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Sep 6, 2012

U.S. Outpaces Europe in Cancer Drug Approvals

  • Cancer drugs found approvals easier to obtain over the past decade in the U.S. than in the European Union, where nononcology treatments took less time to clear reviews, according to a study by the Tufts Center for the Study of Drug Development (CSDD).

    From 2002 through 2011, Tufts said approval timeframes for cancer drugs were 10 months shorter than those of nononcology medicines within the E.U. But in Europe, reviews for noncancer drugs are two months shorter than those for cancer treatments.

    One possible reason for the disparity: oncology approvals accounted for 19% of all new drug approvals in the U.S., but just 12% in the E.U.

    In turn, the reason for that difference could be another finding in the Tufts study: Between 2007 and 2011, 39% of U.S. orphan drug approvals were for oncology medicines, up from 31% in 2002–06. However, 37% of European orphan drug approvals were for oncology medicines in 2007–11, up from 28% between 2002 and 2006.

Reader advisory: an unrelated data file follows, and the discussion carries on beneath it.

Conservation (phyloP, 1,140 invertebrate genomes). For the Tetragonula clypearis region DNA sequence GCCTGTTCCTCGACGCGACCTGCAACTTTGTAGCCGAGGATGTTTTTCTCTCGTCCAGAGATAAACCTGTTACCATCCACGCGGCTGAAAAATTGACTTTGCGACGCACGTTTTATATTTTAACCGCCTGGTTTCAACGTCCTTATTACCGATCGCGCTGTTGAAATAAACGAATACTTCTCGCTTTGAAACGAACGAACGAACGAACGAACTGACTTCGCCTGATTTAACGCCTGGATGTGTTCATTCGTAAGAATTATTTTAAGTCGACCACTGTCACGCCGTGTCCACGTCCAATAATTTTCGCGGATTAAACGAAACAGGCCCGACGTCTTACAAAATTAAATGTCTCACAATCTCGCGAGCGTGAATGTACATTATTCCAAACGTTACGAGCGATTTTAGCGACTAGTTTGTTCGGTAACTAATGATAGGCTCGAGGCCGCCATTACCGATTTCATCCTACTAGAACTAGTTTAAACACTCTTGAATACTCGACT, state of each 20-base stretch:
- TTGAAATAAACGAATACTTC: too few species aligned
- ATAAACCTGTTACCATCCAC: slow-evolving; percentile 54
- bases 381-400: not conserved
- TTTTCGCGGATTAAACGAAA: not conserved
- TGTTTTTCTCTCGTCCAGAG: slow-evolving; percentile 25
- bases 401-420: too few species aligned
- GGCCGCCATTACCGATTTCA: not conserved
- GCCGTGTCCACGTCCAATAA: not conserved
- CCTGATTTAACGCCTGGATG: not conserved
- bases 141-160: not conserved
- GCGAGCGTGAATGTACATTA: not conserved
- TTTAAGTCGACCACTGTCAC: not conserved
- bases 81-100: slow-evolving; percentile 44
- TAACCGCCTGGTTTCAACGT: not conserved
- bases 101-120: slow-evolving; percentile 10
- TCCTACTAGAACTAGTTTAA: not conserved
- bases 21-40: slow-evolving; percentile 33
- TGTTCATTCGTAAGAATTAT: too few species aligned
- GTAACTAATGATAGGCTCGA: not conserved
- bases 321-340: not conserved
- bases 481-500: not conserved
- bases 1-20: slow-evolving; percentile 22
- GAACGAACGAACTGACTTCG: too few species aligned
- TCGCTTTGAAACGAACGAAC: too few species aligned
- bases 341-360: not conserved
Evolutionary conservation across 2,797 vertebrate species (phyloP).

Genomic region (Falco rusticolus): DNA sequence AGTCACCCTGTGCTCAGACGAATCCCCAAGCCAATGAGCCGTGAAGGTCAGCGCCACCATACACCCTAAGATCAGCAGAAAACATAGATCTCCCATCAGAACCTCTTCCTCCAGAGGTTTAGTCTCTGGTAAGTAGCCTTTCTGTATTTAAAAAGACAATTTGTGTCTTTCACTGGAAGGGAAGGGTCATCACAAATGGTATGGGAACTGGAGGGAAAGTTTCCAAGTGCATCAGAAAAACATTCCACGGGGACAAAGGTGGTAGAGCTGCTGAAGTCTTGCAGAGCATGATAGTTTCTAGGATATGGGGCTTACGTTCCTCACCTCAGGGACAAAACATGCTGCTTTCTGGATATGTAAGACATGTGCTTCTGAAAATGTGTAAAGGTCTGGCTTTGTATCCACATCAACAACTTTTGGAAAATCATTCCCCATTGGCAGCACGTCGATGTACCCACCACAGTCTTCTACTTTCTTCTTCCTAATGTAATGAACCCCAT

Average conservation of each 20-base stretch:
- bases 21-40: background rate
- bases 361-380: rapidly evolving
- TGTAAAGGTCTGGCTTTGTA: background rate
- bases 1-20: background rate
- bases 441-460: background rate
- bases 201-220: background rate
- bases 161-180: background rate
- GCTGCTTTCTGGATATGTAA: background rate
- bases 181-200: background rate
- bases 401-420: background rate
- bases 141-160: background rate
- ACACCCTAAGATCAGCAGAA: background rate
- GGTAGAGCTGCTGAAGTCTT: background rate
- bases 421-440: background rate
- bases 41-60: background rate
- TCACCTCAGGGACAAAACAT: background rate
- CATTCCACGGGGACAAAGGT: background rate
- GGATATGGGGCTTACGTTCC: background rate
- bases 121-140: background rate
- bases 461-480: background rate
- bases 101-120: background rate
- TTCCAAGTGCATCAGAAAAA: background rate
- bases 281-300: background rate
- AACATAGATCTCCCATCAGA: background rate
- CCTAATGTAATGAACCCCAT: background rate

Tufts’ announcement of the study did not specify what the timeframes were for cancer vs. noncancer drug reviews. Tufts did release review timeframes for all drugs of 8 years in 2002–06 and 7.4 years in 2007–11. Those timeframes reflected total development and approval time for NME and new BLA oncology and nononcology approvals in the U.S.

    “What’s encouraging is that while total development time for oncology and nononcology drugs decreased by half a year during the 2002–11 period, for oncology drugs this was accomplished by process improvements that shortened regulatory review time,” Christopher-Paul Milne, D.V.M., director of research at Tufts CSDD, said in a statement.

    “Oncology drug development continues to be challenging due to smaller patient populations for recruitment and longer periods for evaluation of treatment response,” Dr. Milne added.

    The Tufts study also found that in both the U.S. and Europe, there was little difference in approval times between products that had a special designation—such as fast track, accelerated approval, and orphan designation—and those that did not.

    Total development and approval time in the U.S. for fast track drugs dropped by 20%—from 8.3 years in 2002–06 to 6.6 years in 2007–11, according to the study.

    Study results were reported in the September/October Tufts CSDD Impact Report (subscription required).


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